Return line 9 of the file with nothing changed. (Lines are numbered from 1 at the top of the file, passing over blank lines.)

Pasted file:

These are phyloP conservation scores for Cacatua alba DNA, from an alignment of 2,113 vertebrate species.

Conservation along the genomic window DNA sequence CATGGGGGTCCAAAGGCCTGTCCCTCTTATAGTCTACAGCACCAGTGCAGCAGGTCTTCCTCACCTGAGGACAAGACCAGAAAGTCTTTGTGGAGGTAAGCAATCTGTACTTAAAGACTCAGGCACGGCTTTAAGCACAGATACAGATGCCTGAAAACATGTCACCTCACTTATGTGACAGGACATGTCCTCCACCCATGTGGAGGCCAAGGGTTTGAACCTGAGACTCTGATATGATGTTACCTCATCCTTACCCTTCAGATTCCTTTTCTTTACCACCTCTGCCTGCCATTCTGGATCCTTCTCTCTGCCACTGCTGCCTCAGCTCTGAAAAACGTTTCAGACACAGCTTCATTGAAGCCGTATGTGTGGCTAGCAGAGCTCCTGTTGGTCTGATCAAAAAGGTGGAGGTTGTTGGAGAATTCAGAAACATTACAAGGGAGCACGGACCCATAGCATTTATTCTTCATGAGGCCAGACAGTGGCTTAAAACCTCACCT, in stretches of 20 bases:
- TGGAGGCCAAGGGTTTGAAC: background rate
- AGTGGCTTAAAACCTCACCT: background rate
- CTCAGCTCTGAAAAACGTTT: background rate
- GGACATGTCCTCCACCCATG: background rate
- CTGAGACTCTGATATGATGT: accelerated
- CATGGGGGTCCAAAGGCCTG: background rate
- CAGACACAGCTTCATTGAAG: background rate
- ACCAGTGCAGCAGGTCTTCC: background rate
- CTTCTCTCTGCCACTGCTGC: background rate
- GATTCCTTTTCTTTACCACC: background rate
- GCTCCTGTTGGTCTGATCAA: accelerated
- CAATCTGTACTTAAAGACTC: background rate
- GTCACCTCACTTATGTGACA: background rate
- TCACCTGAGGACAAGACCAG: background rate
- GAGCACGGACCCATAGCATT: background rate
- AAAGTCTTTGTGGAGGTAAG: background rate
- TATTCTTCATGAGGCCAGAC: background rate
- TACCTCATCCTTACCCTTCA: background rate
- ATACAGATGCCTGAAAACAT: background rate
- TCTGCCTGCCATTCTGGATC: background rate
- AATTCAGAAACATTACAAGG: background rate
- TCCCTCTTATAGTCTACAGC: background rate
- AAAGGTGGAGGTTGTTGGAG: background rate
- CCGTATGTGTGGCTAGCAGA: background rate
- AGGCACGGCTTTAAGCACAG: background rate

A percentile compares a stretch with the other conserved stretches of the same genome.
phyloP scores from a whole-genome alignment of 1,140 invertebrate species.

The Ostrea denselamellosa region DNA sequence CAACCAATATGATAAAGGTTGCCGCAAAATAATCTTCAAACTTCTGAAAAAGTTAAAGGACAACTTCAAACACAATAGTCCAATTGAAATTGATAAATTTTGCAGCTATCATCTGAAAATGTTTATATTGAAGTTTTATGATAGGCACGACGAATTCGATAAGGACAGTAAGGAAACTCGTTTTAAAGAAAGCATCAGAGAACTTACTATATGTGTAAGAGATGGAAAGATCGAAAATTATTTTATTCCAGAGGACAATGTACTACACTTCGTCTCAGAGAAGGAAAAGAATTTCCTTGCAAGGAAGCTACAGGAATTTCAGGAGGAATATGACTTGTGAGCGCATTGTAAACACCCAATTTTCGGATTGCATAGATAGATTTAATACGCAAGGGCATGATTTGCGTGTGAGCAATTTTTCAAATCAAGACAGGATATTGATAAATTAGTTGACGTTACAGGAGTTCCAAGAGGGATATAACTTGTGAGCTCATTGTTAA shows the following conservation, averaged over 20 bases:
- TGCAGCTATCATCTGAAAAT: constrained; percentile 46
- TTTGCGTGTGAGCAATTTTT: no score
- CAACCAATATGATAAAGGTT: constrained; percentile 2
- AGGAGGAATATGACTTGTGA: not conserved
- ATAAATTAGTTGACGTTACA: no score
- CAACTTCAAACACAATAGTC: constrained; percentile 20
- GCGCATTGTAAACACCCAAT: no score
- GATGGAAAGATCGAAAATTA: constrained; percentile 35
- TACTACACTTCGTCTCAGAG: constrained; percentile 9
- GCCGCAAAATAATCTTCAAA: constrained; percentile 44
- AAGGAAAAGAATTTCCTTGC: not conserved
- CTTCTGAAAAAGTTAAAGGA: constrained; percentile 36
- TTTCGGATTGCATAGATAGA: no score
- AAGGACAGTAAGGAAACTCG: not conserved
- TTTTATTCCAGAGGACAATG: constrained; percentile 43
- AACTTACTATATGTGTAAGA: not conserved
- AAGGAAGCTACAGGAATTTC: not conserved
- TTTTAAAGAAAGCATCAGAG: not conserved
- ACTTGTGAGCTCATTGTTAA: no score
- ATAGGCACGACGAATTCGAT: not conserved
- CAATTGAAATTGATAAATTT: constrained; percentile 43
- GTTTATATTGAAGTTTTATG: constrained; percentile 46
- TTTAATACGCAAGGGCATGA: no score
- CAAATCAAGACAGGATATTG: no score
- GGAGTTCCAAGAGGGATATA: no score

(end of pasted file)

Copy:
- CAGACACAGCTTCATTGAAG: background rate